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Re: Progress on Marijuana Reform? Sort of.
« Reply #23 on: August 14, 2013, 10:17:53 AM »
Quote from: "SGOS"
Quote from: "Youssuf Ramadan"
It's great for writing music too....  8-)
A $10 fine for pot smoking would be excessive as far as I'm concerned.

Here in Britain, you'd have to be very unlucky to get more than a caution for possession of a bit of blow.  A mate of mine had a loft full of plants and managed to get away with it by saying it was for personal use.  It so happened that he was bullshitting, but there ya go....

Re: Progress on Marijuana Reform? Sort of.
« Reply #24 on: August 14, 2013, 10:48:26 AM »
Quote from: "mykcob4"
I am all for medical marijuana. I don't like the drug culture at all though. Pot is a gateway drug and no ammount of justification will change that fact.

You know it wouldn't be a 'gateway drug' if people didn't have to buy it from drug dealers, right?
Atheists are not anti-Christian. They are anti-stupid.--WitchSabrina

Re: Progress on Marijuana Reform? Sort of.
« Reply #25 on: August 14, 2013, 10:51:29 AM »
Quote from: "Youssuf Ramadan"
I know loads of pot smokers.  The vast majority have jobs, families, hobbies and manage to live a full life just like everyone else.  Yes, I know a few wasters, but they were wasters way before they got stoned. I'm not saying it doesn't happen, but in my experience most smokers aren't that different to anyone else.

The stoners I used to hang out with 15-20 years ago all have something in common: They're now married with kids and make more money than me.
Atheists are not anti-Christian. They are anti-stupid.--WitchSabrina

Offline Colanth

Re: Progress on Marijuana Reform? Sort of.
« Reply #26 on: August 14, 2013, 06:48:48 PM »
Quote from: "Jason_Harvestdancer"
Quote from: "stromboli"
Quote from: "Colanth"
So Rethugs want to reduce federal spending.  And one way to drop a huge expense is to pardon everyone who's in a federal pen for non-violent pot possession.  Would the Rethugs go along with this?  I'm betting not.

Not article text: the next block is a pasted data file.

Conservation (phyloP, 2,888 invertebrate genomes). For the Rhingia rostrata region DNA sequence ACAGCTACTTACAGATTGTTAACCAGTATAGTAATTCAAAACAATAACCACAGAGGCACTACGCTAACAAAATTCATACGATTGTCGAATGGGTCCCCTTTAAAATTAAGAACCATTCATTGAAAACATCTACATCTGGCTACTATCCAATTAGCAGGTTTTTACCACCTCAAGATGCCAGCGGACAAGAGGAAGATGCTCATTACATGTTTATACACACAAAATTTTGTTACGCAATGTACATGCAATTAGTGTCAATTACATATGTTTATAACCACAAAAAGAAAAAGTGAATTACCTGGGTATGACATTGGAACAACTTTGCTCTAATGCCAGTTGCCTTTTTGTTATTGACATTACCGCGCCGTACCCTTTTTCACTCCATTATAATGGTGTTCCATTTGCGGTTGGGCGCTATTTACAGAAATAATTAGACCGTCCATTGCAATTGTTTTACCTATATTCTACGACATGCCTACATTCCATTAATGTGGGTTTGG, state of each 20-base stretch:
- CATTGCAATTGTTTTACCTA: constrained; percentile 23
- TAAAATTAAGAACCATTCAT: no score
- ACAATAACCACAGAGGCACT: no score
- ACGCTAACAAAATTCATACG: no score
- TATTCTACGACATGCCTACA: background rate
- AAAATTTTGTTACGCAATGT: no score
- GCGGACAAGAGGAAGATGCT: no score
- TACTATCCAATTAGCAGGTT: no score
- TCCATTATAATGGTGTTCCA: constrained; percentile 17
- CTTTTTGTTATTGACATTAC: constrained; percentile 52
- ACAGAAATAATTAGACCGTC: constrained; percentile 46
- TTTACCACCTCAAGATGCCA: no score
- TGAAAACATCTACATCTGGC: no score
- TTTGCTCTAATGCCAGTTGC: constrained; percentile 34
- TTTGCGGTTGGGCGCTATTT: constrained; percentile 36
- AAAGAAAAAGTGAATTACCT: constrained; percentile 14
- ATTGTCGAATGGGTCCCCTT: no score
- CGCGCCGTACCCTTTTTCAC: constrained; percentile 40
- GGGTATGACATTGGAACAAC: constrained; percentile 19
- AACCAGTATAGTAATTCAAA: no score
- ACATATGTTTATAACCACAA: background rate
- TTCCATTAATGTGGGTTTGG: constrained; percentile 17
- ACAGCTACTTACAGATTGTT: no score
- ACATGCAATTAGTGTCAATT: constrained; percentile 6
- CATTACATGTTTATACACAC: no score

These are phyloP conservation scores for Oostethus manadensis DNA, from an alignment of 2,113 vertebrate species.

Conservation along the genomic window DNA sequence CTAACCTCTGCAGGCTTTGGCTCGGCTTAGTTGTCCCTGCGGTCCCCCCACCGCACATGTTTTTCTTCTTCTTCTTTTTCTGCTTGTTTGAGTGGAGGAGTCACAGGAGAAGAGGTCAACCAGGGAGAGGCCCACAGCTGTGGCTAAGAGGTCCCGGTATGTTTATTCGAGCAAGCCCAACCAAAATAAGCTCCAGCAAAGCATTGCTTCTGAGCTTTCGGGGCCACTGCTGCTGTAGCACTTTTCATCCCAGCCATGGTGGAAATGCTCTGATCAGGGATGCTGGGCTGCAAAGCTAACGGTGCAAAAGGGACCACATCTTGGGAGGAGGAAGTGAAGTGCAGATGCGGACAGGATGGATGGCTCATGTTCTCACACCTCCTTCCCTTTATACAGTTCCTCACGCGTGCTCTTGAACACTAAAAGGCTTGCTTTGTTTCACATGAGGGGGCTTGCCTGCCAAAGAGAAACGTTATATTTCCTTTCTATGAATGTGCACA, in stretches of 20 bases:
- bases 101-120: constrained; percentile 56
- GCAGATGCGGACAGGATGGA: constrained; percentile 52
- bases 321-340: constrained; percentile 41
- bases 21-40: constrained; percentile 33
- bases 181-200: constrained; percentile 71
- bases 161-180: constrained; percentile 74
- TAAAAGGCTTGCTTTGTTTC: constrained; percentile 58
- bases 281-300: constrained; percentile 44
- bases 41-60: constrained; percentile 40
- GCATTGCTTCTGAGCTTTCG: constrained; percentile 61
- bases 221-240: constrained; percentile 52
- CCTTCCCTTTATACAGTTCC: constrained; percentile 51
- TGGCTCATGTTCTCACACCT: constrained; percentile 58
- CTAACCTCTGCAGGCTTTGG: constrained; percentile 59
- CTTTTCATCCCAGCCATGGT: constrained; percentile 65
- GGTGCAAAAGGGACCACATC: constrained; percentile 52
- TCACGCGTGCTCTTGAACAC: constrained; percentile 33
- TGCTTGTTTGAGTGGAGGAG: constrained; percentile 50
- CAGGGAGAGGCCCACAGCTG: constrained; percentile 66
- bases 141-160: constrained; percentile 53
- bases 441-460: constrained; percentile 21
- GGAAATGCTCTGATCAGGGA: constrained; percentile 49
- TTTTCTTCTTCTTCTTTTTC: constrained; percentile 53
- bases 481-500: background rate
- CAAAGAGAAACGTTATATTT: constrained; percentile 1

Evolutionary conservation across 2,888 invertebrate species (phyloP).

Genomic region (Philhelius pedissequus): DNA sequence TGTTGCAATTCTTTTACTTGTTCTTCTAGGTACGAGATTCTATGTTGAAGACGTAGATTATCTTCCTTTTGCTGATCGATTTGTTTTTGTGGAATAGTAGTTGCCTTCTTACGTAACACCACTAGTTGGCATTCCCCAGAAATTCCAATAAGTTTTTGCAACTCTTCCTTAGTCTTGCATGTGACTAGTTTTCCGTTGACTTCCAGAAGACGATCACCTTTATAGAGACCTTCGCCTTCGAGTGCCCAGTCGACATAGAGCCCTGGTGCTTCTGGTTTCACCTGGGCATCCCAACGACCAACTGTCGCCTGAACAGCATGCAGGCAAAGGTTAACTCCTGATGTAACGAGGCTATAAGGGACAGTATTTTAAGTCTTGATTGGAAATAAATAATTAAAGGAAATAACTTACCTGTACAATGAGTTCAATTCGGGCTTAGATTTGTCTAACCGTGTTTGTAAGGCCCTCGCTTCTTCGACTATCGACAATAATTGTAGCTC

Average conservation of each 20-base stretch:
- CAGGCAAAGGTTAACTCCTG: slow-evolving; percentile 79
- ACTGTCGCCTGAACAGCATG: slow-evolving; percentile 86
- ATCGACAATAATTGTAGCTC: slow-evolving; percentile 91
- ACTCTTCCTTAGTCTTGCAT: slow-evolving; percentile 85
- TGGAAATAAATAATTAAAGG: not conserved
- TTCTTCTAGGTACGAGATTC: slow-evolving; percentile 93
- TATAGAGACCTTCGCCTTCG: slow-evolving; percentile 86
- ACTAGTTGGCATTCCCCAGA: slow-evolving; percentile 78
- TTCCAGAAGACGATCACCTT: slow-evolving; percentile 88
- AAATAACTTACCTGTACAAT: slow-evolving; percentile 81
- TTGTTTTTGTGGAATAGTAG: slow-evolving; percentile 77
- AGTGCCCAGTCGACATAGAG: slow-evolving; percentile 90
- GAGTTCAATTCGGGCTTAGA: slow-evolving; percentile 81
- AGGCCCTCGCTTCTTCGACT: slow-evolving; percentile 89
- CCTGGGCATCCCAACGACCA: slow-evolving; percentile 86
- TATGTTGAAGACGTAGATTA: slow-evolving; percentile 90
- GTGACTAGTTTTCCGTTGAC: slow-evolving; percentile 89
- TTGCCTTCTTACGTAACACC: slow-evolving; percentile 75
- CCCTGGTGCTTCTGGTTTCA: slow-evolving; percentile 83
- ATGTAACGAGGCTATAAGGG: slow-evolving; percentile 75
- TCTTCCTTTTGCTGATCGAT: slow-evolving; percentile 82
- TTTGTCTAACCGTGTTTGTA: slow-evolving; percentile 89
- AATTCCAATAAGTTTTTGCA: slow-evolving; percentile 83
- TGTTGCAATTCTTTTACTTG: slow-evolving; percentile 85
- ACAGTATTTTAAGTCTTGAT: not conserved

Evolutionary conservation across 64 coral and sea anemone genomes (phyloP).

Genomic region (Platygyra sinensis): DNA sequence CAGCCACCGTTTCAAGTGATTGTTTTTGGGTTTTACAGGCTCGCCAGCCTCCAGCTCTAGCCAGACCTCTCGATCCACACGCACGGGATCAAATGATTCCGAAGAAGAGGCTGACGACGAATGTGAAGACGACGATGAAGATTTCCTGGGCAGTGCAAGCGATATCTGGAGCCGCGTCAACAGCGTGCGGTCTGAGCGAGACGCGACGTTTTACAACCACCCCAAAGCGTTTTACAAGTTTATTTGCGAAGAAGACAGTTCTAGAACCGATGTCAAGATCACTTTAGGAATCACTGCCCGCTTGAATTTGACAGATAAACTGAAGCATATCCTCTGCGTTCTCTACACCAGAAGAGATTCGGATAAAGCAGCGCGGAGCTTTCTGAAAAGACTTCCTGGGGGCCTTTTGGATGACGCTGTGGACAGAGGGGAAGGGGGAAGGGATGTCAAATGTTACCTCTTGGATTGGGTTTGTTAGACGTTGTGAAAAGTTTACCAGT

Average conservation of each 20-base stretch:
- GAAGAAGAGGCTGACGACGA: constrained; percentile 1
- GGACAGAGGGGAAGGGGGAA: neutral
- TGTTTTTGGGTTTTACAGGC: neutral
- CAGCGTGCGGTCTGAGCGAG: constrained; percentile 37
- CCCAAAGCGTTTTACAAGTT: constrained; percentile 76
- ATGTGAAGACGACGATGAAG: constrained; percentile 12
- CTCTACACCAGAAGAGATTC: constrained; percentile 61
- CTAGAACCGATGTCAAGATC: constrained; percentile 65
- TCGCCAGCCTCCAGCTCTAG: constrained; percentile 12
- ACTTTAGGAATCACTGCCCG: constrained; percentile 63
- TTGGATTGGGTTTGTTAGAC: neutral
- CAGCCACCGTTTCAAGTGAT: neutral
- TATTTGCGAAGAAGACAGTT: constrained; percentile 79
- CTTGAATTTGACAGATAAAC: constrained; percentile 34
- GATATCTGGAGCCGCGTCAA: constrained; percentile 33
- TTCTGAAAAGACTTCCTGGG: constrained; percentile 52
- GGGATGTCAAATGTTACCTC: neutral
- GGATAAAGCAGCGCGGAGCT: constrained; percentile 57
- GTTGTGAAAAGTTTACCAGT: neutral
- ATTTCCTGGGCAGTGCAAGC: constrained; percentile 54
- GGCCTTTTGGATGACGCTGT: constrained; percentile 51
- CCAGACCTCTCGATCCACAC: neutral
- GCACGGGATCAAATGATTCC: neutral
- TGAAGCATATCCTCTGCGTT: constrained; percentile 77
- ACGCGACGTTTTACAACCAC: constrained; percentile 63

Exactly what I was thinking.

That's how libertarians know Republicans aren't serious about reducing spending.
That's how Democrats know it too.
Afflicting the comfortable for 70 years.
Science builds skyscrapers, faith flies planes into them.

Offline Solomon Zorn

Re: Progress on Marijuana Reform? Sort of.
« Reply #27 on: August 15, 2013, 02:31:55 PM »
Gupta's report on CNN also had an interesting point that the driving reflexes of an occasional user are impaired after smoking pot, but surprisingly, the reflexes of a regular daily user were not affected by smoking it.

I had a friend (recently passed away) who used to spend about $100 a week on the stuff, and he ALWAYS had a job. I can't help but wonder how much better off our economy would be if people like him were allowed to grow their own, and put that $100 a week back into the system buying goods and services they can't afford now if they want to continue enjoying pot.
If God Exists, Why Does He Pretend Not to Exist?
Poetry and Proverbs of the Uneducated Hick

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Offline stromboli

Re: Progress on Marijuana Reform? Sort of.
« Reply #28 on: August 15, 2013, 03:13:28 PM »
Quote from: "Solomon Zorn"
Gupta's report on CNN also had an interesting point that the driving reflexes of an occasional user are impaired after smoking pot, but surprisingly, the reflexes of a regular daily user were not affected by smoking it.

I had a friend (recently passed away) who used to spend about $100 a week on the stuff, and he ALWAYS had a job. I can't help but wonder how much better off our economy would be if people like him were allowed to grow their own, and put that $100 a week back into the system buying goods and services they can't afford now if they want to continue enjoying pot.

Being an old man, I've never seen how me having a plant or two around the house and occasionally sitting on my deck and enjoying a toke and a buzz is going to cause the end of the world. And the whole paraphernalia thing- if pot were legal, Walmart would have a complete line of paraphernalia.
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Offline Colanth

Re: Progress on Marijuana Reform? Sort of.
« Reply #29 on: August 16, 2013, 02:53:27 PM »
Quote from: "Solomon Zorn"
I can't help but wonder how much better off our economy would be if people like him were allowed to grow their own, and put that $100 a week back into the system buying goods and services they can't afford now if they want to continue enjoying pot.
$100 spent on pot and $100 spent on a new set of cooking pots is still $100 being put into the economy.  (Unless the guy selling pot puts the bills in his pipe and smokes them.)
Afflicting the comfortable for 70 years.
Science builds skyscrapers, faith flies planes into them.